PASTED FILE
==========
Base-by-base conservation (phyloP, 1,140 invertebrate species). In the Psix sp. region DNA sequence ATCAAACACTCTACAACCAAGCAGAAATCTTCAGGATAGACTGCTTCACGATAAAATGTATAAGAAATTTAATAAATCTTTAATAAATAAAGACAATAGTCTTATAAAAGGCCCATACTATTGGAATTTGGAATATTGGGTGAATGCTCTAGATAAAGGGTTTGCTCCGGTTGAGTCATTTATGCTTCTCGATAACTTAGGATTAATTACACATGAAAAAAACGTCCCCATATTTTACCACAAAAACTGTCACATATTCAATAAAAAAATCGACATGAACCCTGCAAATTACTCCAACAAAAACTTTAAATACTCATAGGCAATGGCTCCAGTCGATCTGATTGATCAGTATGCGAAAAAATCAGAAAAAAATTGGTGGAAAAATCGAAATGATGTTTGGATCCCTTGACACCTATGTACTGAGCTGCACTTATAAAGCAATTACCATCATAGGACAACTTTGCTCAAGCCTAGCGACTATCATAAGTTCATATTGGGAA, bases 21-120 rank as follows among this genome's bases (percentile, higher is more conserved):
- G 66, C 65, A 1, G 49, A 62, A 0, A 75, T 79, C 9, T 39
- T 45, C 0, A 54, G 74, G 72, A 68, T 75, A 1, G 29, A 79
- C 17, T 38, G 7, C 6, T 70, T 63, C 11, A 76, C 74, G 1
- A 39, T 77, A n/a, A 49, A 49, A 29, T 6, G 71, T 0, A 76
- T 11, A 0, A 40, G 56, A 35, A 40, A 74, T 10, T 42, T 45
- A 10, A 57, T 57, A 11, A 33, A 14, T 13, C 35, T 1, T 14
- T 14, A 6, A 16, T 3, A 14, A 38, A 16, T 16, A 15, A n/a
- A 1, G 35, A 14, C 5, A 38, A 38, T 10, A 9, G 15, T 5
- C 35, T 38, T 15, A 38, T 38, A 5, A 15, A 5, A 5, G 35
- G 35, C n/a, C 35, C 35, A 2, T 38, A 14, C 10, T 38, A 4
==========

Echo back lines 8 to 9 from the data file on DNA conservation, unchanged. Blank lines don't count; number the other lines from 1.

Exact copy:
- T 14, A 6, A 16, T 3, A 14, A 38, A 16, T 16, A 15, A n/a
- A 1, G 35, A 14, C 5, A 38, A 38, T 10, A 9, G 15, T 5